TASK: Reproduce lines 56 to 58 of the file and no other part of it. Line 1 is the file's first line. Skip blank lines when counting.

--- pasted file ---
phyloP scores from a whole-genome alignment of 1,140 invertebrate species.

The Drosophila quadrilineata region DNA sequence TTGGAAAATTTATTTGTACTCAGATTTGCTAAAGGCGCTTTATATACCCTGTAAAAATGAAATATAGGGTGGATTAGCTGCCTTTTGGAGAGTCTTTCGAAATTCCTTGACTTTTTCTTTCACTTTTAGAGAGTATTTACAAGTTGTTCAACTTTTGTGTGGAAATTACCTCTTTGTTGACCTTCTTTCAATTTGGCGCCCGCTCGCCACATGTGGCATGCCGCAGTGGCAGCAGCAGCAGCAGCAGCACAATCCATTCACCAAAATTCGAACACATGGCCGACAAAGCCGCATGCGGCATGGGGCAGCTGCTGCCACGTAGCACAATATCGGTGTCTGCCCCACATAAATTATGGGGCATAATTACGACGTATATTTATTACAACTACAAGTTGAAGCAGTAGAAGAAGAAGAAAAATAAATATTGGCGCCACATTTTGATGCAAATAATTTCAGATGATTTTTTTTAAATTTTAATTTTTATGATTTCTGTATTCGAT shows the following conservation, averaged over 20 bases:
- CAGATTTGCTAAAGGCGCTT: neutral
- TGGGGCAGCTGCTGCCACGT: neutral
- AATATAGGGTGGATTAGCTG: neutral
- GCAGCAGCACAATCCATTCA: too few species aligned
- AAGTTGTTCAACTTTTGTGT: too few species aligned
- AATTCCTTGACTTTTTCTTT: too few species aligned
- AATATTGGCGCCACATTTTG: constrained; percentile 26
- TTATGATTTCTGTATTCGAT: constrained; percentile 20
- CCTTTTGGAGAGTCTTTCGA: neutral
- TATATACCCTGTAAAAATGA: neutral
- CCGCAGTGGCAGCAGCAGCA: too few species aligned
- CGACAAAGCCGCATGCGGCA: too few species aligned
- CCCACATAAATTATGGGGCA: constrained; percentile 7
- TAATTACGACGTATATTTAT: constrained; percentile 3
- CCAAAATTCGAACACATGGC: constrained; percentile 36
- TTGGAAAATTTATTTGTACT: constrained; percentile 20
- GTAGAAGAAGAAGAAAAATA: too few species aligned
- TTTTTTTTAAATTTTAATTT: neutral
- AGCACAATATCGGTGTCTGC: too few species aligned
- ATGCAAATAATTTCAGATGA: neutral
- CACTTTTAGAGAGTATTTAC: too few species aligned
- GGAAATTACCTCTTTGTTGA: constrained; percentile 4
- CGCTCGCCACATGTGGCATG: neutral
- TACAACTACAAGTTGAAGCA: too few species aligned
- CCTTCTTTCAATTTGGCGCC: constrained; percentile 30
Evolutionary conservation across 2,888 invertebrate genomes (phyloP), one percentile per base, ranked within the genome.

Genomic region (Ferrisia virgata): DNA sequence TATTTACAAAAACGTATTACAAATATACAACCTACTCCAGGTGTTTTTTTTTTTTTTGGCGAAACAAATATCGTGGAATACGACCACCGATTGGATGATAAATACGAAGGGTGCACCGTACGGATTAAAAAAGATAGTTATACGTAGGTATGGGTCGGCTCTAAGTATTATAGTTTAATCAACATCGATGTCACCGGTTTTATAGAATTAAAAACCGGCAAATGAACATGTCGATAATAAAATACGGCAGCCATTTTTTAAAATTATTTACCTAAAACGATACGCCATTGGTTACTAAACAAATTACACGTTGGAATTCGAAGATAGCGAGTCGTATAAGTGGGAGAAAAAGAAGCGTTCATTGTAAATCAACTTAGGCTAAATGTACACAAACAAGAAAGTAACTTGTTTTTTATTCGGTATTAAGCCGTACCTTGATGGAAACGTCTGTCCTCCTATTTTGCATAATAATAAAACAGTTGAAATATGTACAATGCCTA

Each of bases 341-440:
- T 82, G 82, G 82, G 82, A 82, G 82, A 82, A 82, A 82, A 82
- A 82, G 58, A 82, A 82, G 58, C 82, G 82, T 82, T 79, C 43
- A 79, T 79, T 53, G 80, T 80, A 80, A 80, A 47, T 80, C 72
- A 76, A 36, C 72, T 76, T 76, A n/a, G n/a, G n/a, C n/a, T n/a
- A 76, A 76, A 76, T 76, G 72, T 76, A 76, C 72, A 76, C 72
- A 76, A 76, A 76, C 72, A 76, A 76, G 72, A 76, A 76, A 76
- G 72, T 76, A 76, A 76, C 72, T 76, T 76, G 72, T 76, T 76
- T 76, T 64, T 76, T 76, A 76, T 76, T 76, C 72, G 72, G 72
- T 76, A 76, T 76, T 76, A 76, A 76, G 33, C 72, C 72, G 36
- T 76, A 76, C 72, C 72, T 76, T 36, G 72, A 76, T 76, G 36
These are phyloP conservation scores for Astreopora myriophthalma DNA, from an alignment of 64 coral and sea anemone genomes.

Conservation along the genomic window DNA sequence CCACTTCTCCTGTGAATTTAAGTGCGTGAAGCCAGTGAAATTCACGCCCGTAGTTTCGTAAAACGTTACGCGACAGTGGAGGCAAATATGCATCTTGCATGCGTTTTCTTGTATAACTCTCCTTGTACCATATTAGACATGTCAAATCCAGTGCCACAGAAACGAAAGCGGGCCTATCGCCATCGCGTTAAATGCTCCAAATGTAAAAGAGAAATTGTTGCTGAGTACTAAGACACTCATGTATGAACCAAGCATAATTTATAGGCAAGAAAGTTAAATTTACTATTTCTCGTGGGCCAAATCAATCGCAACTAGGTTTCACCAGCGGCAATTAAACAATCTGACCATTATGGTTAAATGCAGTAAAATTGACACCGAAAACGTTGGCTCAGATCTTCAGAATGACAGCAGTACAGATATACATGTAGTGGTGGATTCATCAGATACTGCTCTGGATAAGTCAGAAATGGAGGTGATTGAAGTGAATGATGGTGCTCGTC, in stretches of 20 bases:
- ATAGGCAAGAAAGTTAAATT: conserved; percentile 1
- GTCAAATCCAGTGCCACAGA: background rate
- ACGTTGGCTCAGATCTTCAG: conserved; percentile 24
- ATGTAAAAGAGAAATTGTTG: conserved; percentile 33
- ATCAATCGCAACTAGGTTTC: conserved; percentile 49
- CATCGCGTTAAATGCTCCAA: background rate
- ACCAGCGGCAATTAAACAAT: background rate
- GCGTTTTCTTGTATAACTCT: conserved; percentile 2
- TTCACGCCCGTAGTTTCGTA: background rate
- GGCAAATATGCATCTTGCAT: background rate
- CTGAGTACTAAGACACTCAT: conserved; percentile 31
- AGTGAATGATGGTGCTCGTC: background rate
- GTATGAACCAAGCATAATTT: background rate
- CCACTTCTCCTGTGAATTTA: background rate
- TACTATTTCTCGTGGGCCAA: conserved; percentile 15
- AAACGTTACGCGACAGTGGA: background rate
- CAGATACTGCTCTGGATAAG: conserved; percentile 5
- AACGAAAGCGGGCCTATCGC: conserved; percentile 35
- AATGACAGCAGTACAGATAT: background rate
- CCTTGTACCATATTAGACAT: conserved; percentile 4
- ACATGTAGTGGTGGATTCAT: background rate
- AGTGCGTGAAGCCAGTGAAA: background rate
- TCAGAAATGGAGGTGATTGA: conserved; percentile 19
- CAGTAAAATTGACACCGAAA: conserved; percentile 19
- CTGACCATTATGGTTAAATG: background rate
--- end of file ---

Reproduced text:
- CCACTTCTCCTGTGAATTTA: background rate
- TACTATTTCTCGTGGGCCAA: conserved; percentile 15
- AAACGTTACGCGACAGTGGA: background rate